Conversations with Angels


5.0/5 rating (2 votes)

The original name for the "Conversation with Angels" web project, "Garden of Id", referred to the psychoanalytical theory driven concept of 'ID', or the subconscious, according to Freudian interpretation the most suppressed part of subjectivity. "Conversation with Angels" continues to investigate the same metaphorical themes. The fascination of virtual spaces is that they are without limits: the programmer is the master of her/his world. But is it possible to control the social process in a virtual environment? Apart from investigating virtual (VRML) spaces, the main theme of our project is to examine how identities are built in the communicative space of virtual worlds. The user of a virtual world is generally understood to be free to define her/his own gender, sexual orientation, skin colour etc.

With "Conversations with Angels" we will investigate the extent of 'liberation' and possibly set some question marks. We are deliberately trying to dilute the barriers between physical and virtual realities: the user of the space cannot be quite sure if she/he is having a conversation with a robot chat programme or with a 'real' person. The scripts for the replies in the chat programmes are based on interviews done with real people, and also on urban and ethnic legends, and from research in books, newspapers, tv, etc. Using true and often painful real-life stories and combining symbolic meanings from various cultures we will create a multi-lateral and multi-dimensional environment, where references cannot be reduced back to the most evident interpretation. We intend to imply that even though the Internet and virtual reality are not autonomous virgin entities separate from the 'real' world and in a non-political vacuum, the possibilities for artistic creativity can be far-reaching.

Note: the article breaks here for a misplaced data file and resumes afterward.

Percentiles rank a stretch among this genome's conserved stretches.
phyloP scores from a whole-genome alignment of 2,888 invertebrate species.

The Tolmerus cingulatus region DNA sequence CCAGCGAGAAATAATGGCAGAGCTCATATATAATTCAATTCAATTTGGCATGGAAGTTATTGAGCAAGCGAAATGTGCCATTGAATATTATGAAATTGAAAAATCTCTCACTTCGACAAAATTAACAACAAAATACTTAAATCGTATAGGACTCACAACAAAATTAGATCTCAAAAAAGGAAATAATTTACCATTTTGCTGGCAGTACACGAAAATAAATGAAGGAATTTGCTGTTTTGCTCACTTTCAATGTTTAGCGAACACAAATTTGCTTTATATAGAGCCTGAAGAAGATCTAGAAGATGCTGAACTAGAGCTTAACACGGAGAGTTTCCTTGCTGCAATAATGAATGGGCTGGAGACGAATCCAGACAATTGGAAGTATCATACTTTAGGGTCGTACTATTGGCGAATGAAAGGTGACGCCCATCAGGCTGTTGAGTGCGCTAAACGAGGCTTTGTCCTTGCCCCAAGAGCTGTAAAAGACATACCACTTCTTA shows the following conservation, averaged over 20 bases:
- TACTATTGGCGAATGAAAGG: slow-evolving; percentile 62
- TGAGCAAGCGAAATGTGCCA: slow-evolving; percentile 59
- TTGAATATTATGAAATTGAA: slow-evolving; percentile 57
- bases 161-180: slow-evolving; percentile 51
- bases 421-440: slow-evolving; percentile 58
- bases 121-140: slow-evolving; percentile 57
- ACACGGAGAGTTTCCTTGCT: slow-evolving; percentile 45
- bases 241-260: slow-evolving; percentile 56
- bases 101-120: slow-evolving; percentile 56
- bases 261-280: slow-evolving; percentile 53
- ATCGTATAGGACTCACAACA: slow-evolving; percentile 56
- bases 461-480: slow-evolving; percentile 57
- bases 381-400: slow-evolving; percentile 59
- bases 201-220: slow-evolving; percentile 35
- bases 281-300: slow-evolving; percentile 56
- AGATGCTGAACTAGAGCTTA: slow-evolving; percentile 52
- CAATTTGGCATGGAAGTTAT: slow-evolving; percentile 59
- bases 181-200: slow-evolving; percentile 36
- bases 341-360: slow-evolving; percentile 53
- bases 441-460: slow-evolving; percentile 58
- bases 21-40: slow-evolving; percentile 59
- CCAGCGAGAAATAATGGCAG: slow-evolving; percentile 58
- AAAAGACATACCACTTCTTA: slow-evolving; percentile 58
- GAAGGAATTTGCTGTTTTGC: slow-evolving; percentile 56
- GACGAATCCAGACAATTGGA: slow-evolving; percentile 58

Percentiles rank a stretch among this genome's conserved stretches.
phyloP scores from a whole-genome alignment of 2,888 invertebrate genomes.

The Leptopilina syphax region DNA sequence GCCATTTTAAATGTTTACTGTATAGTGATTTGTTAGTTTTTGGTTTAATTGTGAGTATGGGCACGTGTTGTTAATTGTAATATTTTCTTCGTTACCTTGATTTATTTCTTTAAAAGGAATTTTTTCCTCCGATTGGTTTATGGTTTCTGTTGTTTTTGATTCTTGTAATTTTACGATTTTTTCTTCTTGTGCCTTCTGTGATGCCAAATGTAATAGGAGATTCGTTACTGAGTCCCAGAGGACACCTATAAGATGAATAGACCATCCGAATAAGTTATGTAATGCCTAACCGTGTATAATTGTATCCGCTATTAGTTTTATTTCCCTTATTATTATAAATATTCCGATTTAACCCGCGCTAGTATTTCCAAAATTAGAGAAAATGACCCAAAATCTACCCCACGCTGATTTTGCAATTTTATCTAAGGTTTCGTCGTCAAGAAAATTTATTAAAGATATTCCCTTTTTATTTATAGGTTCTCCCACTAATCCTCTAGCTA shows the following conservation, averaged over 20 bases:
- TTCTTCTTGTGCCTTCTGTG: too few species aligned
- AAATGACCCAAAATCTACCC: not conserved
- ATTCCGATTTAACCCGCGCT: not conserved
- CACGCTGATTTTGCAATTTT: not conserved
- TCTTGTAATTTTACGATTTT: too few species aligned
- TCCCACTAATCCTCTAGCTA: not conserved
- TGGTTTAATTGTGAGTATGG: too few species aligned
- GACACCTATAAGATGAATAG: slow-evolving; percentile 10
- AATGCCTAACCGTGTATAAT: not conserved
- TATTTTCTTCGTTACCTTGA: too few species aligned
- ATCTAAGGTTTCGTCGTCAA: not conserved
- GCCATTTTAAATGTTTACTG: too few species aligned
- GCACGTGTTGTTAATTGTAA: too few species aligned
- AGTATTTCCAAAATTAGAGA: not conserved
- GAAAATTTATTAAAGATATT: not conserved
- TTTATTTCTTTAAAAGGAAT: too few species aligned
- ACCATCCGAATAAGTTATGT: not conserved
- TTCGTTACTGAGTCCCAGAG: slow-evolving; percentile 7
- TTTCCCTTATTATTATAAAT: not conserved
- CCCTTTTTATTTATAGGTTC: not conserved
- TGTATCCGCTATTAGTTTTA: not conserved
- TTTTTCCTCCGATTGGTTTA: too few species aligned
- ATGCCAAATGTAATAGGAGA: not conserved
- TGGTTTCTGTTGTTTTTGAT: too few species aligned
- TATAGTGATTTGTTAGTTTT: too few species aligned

From: Conversations with Angels, When Artists Use VRML

Editor's Critique

In a visual sense, Andy & Merja's work I think marks the starting point for artists like Cao Fei and her sweeping RMB City and Geoffrey Lillemon's darker The Nail Polish Inferno. Prior to Conversations with Angels, virtual art tended to be either very abstract or realistic in design.

My own experience with it was also a journey. This work is comic and disjointed. You start in a WWI airplane and are apparently shot down by the Red Baron. Next you traverse a space with multi-breasted characters and a tutu-wearing basketball player. At first, I thought the work was fun but juvenile.

I was wrong...and its not just because of their explanation above.

While the work is what it is (a fun project with deep questions on virtual design)... its also a rebellion against the norms of Scandinavian design. Clean lines, polished metal, and geometrics of white surfaces and light wood are nowhere to be found. This then still ties it to their own words, this work truly is a rebellion against the surface layers of reality, a comic assault on the norms and conventions that we see as truths, but are really manufactured cultural fictions.


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